Lawyer and human rights defender, disappeared and tortured in 1996 and 1999.
Mr. Rajendra Dhakal is a lawyer and human rights defender. He used to be Chairman of the Gorkha district branch of the forum for the Protection of Human Rights (FOPHUR), a national human rights organization. In March 1996 he was illegally arrested and ill-treated by Nepalese Police officers and was released four month later.
On 8 January 1999, Mr Dhakal was again arbitrarily deprived of his liberty by police forces and forcibly disappeared. The whereabouts of Mr Dhakal remain unknown since.
Upon different inquiries in police offices, his brother managed to find that he was indeed in the custody of the Police Office in Gorkha District, however his family was not able to visit him.
Read more: here
His brother on 21 January 1999 lodged a writ of habeas corpus before the Supreme Court which in turn requested the responsible authorities to submit information regarding the whereabouts of Mr Dhakal. All statements submitted to the Supreme Court by the authorities denied any involvement in Mr Dhakal’s arrest and detention.
On 1 June 1999, the Supreme Court ruled on the habeas corpus petition of 83 disappeared people among which Mr Dhakal. The Supreme Court ordered the government to enact domestic legislative measures defining and criminalizing enforced disappearances, prosecute the officials found responsible for these crimes and provide a substantial compensation to the victims and families. Apart from a minimal interim compensation of 150,000 NRs to Mr Dhakal’s wife, no measures has been taken on, to implement the final decision of the Supreme Court.
In January 2012, represented by TRIAL, Mrs Bimala Dhakal, Mr Dhakal’s wife, Ms Manjima Dhakal, his daughter and Mr Rabindra Dhakal, his brother, submitted an individual communication to the UN Human Rights Committee. The Human rights Committee reached its decision in 2017.
It found that Mr Dhakal was the victim of the violation of the right to life, the prohibition of torture, the right to personal liberty and the right to recognition as a person before the law.
Read the decision: English
The Human Rights Committee recommended that Nepal carry out a thorough and effective investigation of the case and in case of death to locate his remains and hand them over to the family. To prosecute try and punish those responsible for the crimes committed. It is also requested that Nepal provide adequate measures of compensation and satisfaction but also the necessary psychological rehabilitation and medical care for the family of Mr Dhakal.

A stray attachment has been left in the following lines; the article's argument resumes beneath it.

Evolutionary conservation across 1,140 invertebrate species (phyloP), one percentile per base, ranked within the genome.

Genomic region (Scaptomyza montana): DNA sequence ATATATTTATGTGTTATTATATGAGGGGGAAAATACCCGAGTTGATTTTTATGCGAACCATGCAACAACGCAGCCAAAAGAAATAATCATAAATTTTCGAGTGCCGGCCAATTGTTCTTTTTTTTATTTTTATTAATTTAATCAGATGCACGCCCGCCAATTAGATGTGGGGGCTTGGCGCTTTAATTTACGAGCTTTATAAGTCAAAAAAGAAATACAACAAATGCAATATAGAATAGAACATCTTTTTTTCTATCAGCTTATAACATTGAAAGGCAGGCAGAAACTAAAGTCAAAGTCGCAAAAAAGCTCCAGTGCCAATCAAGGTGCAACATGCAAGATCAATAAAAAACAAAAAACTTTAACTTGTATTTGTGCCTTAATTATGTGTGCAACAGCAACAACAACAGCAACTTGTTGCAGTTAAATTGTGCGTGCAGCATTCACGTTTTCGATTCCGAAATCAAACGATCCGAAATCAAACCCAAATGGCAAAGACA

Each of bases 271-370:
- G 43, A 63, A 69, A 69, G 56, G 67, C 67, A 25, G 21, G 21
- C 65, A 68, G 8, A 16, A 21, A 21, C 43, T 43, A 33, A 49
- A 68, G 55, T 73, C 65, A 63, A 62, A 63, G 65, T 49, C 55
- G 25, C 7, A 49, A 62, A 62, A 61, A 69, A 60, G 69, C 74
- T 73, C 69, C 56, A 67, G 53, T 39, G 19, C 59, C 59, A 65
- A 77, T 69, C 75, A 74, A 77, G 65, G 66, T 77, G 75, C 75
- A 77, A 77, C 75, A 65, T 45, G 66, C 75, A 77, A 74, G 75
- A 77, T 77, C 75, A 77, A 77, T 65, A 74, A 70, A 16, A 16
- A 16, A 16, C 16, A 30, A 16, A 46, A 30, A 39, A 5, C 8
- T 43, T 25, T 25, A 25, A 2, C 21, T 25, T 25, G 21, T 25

|Investigation of the facts and prosecution and sanctions of the perpetrators||E|
|Nepal has failed to adopt measures with regards to the investigation, prosecution and sanction of those responsible. Nepal continues arguing that investigation into conflict-related crimes must be carried out by transitional justice bodies in spite of the well-established case law of the Committee that recall that transitional justice mechanism cannot replace judicial remedies in cases of gross human rights violations.|
|Information on the investigation and on the location of the remains||D|
|No information on the progress of the investigation and on the existence of any concrete plan to locate, exhume, identify and return his mortal remains has been provided to the family of Mr Dhakal.|
|Provision of adequate compensation||D|
|Although the government considers support of the interim relief as compensation, such support cannot replace the compensation victims should receive. The family of Mr. Dhakal has not received any form of compensation for the harm suffered.|
|Adequate psychological rehabilitation and medical treatment||D|
|No measures have been adopted to implement the Committee’s recommendation regarding the provision of adequate psychological rehabilitation and medical treatment.|
|Appropriate measures of satisfaction||D|
|No measures has been implemented regarding the public apologies and recognition of the state’s international responsibility asked by the family of Mr Dhakal|
|Amendment of domestic legislation on enforced disappearance, torture and arbitrary executions||D|
|Albeit the new Criminal Code (entered into force in 2018) codifies the autonomous offences of torture and enforced disappearance, the definitions of the crimes enshrined therein and the corresponding regulation – concerning, for instance, statutes of limitation and compensation – remains at odds with international law. Further, there are no separate or special laws on extrajudicial executions.|
|Translation & dissemination||D|
|The Committee’s Views have not been translated nor disseminated into Nepal|
Note these are unofficial gradings as the Human Rights Committee has not yet commented on implementation.
EFFORTS FOR IMPLEMENTATION
- Letter of 28 August 2017 to the Office of the Attorney General.
- Letter of 18 August 2017 to the Ministry of Law and Justice.
- Letter of 15 August 2017 to the National Human Rights Commission.
- Letter of 13 November 2017 to the Human Rights Unit of the Office of the Prime Minister.
- Letter of 13 November 2017 to the Ministry of Peace and Reconstruction.
- Follow up report to the Human Rights Committee of November 2017.
- Numerous letters sent to Human Rights Unit of the Office of the Prime Minister, Ministry of Law and Justice, National Human Rights Commission, Office of Attorney General, Ministry of Peace and Reconstruction in August and November 2017
- Follow- up report submitted to the Human Rights Committee, November 2017
- Joint follow-up report submitted to the Human Rights Committee, October 2018
- Collective Follow-up report to the Human Rights Committee, June 2020